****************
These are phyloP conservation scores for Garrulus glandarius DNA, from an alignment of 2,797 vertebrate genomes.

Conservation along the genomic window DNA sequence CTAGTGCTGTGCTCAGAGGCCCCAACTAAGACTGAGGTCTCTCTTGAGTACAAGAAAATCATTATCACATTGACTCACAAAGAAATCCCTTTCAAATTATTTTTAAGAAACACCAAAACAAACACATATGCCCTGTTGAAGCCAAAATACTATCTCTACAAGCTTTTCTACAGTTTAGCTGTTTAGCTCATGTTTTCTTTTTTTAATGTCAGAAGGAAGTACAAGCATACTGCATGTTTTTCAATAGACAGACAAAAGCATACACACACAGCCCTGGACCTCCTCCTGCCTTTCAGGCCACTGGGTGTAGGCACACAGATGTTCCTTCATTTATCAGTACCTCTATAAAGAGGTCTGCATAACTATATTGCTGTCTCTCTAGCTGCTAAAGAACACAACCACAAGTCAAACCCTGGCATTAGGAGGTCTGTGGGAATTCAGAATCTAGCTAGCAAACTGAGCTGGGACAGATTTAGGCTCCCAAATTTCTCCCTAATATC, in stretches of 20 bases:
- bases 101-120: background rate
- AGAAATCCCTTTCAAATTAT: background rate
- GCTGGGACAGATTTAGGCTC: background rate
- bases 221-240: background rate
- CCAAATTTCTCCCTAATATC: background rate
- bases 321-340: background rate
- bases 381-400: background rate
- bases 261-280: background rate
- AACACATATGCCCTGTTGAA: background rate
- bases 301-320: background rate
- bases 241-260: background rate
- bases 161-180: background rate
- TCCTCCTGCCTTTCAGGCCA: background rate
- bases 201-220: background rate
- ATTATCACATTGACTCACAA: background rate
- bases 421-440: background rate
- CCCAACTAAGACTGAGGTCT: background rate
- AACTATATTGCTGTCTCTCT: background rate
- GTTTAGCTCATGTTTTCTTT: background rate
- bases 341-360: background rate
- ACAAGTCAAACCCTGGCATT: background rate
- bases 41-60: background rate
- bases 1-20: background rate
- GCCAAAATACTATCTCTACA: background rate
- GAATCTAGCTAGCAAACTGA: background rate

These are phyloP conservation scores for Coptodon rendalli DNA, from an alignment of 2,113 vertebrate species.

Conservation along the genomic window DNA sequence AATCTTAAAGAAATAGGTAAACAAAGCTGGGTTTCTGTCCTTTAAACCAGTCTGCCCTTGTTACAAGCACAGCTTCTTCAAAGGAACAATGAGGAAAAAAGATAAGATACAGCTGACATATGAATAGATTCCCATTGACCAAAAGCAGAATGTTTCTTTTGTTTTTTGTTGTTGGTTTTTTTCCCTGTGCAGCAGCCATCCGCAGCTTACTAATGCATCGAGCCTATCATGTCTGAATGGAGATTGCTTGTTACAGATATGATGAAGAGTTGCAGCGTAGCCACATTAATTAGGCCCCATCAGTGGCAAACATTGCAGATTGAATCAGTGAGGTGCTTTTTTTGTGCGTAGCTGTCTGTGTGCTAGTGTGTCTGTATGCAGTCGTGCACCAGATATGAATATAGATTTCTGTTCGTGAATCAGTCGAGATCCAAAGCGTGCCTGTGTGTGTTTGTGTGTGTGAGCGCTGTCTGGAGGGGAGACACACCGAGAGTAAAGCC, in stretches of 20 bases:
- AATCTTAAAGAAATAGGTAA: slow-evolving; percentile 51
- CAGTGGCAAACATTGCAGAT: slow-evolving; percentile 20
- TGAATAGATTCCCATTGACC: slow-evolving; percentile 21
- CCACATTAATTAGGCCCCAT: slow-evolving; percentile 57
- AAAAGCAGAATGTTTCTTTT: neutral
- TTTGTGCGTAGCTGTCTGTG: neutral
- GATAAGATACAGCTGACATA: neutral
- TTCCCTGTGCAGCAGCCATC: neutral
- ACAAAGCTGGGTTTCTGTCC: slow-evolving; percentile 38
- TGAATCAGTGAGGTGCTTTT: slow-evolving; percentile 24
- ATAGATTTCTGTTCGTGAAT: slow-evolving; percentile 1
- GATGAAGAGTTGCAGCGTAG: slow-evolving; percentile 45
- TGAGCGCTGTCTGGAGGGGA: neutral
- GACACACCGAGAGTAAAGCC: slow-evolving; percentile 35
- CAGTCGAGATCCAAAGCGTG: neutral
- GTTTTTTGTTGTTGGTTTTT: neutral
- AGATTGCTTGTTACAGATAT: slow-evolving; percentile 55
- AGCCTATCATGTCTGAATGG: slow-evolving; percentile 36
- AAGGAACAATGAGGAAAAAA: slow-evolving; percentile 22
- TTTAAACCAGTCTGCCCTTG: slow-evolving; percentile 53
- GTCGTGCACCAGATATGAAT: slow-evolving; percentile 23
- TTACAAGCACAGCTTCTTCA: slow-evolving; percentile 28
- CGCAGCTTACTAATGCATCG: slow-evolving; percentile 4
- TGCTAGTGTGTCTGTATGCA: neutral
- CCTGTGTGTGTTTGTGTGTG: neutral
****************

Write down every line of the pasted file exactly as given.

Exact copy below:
These are phyloP conservation scores for Garrulus glandarius DNA, from an alignment of 2,797 vertebrate genomes.

Conservation along the genomic window DNA sequence CTAGTGCTGTGCTCAGAGGCCCCAACTAAGACTGAGGTCTCTCTTGAGTACAAGAAAATCATTATCACATTGACTCACAAAGAAATCCCTTTCAAATTATTTTTAAGAAACACCAAAACAAACACATATGCCCTGTTGAAGCCAAAATACTATCTCTACAAGCTTTTCTACAGTTTAGCTGTTTAGCTCATGTTTTCTTTTTTTAATGTCAGAAGGAAGTACAAGCATACTGCATGTTTTTCAATAGACAGACAAAAGCATACACACACAGCCCTGGACCTCCTCCTGCCTTTCAGGCCACTGGGTGTAGGCACACAGATGTTCCTTCATTTATCAGTACCTCTATAAAGAGGTCTGCATAACTATATTGCTGTCTCTCTAGCTGCTAAAGAACACAACCACAAGTCAAACCCTGGCATTAGGAGGTCTGTGGGAATTCAGAATCTAGCTAGCAAACTGAGCTGGGACAGATTTAGGCTCCCAAATTTCTCCCTAATATC, in stretches of 20 bases:
- bases 101-120: background rate
- AGAAATCCCTTTCAAATTAT: background rate
- GCTGGGACAGATTTAGGCTC: background rate
- bases 221-240: background rate
- CCAAATTTCTCCCTAATATC: background rate
- bases 321-340: background rate
- bases 381-400: background rate
- bases 261-280: background rate
- AACACATATGCCCTGTTGAA: background rate
- bases 301-320: background rate
- bases 241-260: background rate
- bases 161-180: background rate
- TCCTCCTGCCTTTCAGGCCA: background rate
- bases 201-220: background rate
- ATTATCACATTGACTCACAA: background rate
- bases 421-440: background rate
- CCCAACTAAGACTGAGGTCT: background rate
- AACTATATTGCTGTCTCTCT: background rate
- GTTTAGCTCATGTTTTCTTT: background rate
- bases 341-360: background rate
- ACAAGTCAAACCCTGGCATT: background rate
- bases 41-60: background rate
- bases 1-20: background rate
- GCCAAAATACTATCTCTACA: background rate
- GAATCTAGCTAGCAAACTGA: background rate

These are phyloP conservation scores for Coptodon rendalli DNA, from an alignment of 2,113 vertebrate species.

Conservation along the genomic window DNA sequence AATCTTAAAGAAATAGGTAAACAAAGCTGGGTTTCTGTCCTTTAAACCAGTCTGCCCTTGTTACAAGCACAGCTTCTTCAAAGGAACAATGAGGAAAAAAGATAAGATACAGCTGACATATGAATAGATTCCCATTGACCAAAAGCAGAATGTTTCTTTTGTTTTTTGTTGTTGGTTTTTTTCCCTGTGCAGCAGCCATCCGCAGCTTACTAATGCATCGAGCCTATCATGTCTGAATGGAGATTGCTTGTTACAGATATGATGAAGAGTTGCAGCGTAGCCACATTAATTAGGCCCCATCAGTGGCAAACATTGCAGATTGAATCAGTGAGGTGCTTTTTTTGTGCGTAGCTGTCTGTGTGCTAGTGTGTCTGTATGCAGTCGTGCACCAGATATGAATATAGATTTCTGTTCGTGAATCAGTCGAGATCCAAAGCGTGCCTGTGTGTGTTTGTGTGTGTGAGCGCTGTCTGGAGGGGAGACACACCGAGAGTAAAGCC, in stretches of 20 bases:
- AATCTTAAAGAAATAGGTAA: slow-evolving; percentile 51
- CAGTGGCAAACATTGCAGAT: slow-evolving; percentile 20
- TGAATAGATTCCCATTGACC: slow-evolving; percentile 21
- CCACATTAATTAGGCCCCAT: slow-evolving; percentile 57
- AAAAGCAGAATGTTTCTTTT: neutral
- TTTGTGCGTAGCTGTCTGTG: neutral
- GATAAGATACAGCTGACATA: neutral
- TTCCCTGTGCAGCAGCCATC: neutral
- ACAAAGCTGGGTTTCTGTCC: slow-evolving; percentile 38
- TGAATCAGTGAGGTGCTTTT: slow-evolving; percentile 24
- ATAGATTTCTGTTCGTGAAT: slow-evolving; percentile 1
- GATGAAGAGTTGCAGCGTAG: slow-evolving; percentile 45
- TGAGCGCTGTCTGGAGGGGA: neutral
- GACACACCGAGAGTAAAGCC: slow-evolving; percentile 35
- CAGTCGAGATCCAAAGCGTG: neutral
- GTTTTTTGTTGTTGGTTTTT: neutral
- AGATTGCTTGTTACAGATAT: slow-evolving; percentile 55
- AGCCTATCATGTCTGAATGG: slow-evolving; percentile 36
- AAGGAACAATGAGGAAAAAA: slow-evolving; percentile 22
- TTTAAACCAGTCTGCCCTTG: slow-evolving; percentile 53
- GTCGTGCACCAGATATGAAT: slow-evolving; percentile 23
- TTACAAGCACAGCTTCTTCA: slow-evolving; percentile 28
- CGCAGCTTACTAATGCATCG: slow-evolving; percentile 4
- TGCTAGTGTGTCTGTATGCA: neutral
- CCTGTGTGTGTTTGTGTGTG: neutral